Exporters seek new State credit guarantee plan
Exporters are calling for the return of a State-backed credit guarantee scheme that the government ditched following controversy in the 1990s.
The call comes as new figures yesterday show that the value of goods and exports sold abroad hit a record €183 billion last year.
The State used to provide credit insurance for exporters selling goods to risky markets, but the the scheme was abandoned following claims in the early 1990s that a number of operators in the meat processing industry were abusing it.
Irish Exporters’ Association (IEA) chief executive John Whelan yesterday said such a scheme, which compensates exporters if a customer fails to pay them, would aid companies selling goods into key emerging economies, and help sectors such as the food industry to increase business from overseas markets.
“I think we threw the baby out with the bath water,” Mr Whelan argued yesterday.
He said that the original scheme was probably too open, and suggested that its replacement could involve a partnership between the State and a private sector player. He added that most countries provide support to exporters.
Mr Whelan said many exporters selling goods abroad, particularly to the so-called Bric – Brazil, Russia, India, China – economies, are having difficulty getting working capital from banks. A credit guarantee would help provide the security that they need when approaching lenders.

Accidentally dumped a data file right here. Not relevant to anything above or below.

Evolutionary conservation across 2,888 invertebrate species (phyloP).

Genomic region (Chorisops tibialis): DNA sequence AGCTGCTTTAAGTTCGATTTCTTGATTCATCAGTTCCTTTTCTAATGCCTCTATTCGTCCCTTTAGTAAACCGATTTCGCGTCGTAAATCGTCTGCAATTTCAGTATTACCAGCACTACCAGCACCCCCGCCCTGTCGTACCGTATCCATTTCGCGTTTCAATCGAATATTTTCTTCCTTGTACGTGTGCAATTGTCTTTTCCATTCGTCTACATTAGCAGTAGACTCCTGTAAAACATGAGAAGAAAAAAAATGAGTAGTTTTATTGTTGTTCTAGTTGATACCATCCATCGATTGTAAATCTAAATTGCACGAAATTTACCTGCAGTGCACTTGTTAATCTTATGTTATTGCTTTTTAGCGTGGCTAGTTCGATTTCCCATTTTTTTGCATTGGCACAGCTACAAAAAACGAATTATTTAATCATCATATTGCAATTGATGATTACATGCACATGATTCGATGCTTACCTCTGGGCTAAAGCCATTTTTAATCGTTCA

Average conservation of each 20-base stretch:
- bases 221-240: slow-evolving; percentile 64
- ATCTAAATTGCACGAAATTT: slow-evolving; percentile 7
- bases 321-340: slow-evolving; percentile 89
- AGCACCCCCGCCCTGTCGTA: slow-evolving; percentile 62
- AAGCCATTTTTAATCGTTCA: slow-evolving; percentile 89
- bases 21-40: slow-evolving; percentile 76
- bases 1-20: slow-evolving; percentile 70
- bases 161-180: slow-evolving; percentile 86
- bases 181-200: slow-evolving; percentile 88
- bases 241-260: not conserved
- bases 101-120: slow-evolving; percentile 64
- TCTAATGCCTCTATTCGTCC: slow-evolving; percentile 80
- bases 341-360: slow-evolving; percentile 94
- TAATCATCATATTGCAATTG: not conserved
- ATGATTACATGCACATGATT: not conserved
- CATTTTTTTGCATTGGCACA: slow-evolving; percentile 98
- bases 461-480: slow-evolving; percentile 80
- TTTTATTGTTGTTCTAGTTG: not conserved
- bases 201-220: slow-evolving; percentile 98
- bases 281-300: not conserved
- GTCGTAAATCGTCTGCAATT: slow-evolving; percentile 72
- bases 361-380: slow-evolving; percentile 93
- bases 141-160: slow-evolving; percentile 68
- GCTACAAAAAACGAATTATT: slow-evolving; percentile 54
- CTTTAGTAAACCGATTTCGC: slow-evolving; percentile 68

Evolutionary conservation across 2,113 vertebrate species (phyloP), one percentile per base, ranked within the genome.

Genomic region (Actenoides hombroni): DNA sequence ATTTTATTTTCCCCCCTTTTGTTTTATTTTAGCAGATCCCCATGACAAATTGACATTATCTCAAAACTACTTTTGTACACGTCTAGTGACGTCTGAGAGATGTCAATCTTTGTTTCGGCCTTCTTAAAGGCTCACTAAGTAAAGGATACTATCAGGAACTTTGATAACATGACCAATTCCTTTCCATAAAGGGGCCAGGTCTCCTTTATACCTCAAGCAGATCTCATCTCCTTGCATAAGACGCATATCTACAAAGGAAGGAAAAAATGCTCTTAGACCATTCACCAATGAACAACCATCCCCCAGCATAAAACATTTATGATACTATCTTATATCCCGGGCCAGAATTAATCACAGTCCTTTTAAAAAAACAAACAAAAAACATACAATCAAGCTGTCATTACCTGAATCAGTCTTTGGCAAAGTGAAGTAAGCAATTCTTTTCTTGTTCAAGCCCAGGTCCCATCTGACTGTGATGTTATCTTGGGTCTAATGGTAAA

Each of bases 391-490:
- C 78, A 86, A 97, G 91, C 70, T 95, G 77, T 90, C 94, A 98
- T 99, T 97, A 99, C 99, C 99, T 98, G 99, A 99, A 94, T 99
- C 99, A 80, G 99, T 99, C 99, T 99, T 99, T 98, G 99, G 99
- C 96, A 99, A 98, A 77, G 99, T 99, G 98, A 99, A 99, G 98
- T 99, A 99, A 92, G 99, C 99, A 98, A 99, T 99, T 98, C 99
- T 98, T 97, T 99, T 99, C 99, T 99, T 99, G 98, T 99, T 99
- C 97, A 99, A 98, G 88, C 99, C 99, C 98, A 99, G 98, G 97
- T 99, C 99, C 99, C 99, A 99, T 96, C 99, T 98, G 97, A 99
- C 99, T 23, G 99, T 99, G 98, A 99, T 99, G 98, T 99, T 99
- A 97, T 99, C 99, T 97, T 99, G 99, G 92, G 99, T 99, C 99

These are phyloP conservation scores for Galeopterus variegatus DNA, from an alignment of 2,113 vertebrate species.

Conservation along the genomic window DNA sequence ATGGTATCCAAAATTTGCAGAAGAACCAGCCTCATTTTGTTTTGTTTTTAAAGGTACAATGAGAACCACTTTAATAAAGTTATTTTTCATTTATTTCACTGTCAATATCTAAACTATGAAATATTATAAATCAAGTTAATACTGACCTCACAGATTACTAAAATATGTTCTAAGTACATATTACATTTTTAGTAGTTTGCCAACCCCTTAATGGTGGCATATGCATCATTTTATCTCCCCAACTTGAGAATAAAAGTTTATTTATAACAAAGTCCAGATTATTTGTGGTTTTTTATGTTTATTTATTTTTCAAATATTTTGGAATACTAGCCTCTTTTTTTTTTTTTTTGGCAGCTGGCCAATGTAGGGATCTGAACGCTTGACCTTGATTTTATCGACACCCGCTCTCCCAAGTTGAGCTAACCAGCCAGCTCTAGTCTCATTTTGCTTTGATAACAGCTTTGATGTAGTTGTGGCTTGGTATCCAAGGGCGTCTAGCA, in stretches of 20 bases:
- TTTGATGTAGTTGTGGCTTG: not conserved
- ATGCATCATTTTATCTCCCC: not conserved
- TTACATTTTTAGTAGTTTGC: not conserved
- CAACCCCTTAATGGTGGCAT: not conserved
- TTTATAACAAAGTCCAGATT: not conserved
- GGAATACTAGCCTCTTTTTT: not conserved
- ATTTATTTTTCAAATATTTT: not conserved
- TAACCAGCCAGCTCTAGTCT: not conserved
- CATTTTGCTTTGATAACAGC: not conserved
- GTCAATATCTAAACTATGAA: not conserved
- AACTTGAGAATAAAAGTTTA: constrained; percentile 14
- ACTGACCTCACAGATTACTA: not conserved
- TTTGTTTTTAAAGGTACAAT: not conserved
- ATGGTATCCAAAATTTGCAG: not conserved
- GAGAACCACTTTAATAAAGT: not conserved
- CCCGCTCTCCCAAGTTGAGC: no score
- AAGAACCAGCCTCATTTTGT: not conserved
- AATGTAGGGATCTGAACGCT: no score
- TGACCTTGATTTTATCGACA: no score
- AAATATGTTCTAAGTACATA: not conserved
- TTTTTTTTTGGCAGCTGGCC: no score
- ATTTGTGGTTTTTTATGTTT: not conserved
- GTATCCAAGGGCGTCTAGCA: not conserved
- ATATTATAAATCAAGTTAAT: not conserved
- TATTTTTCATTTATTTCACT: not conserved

He said its absence was hindering growth in the Bric markets, where the Republic is underperforming.
The IEA’s figures show 4.9 per cent of Irish exports go to these markets, compared to 20 per cent from the EU.
Three commercial companies, all multinational, provide export credit insurance, but their approach is determined by head office and is not necessarily suited to the needs of many Irish exporters.
Exports from the Republic grew 5 per cent in value last year to a record €183 billion, mainly driven by a strong performance from services, whose value grew 11.1 per cent to €90.5 million.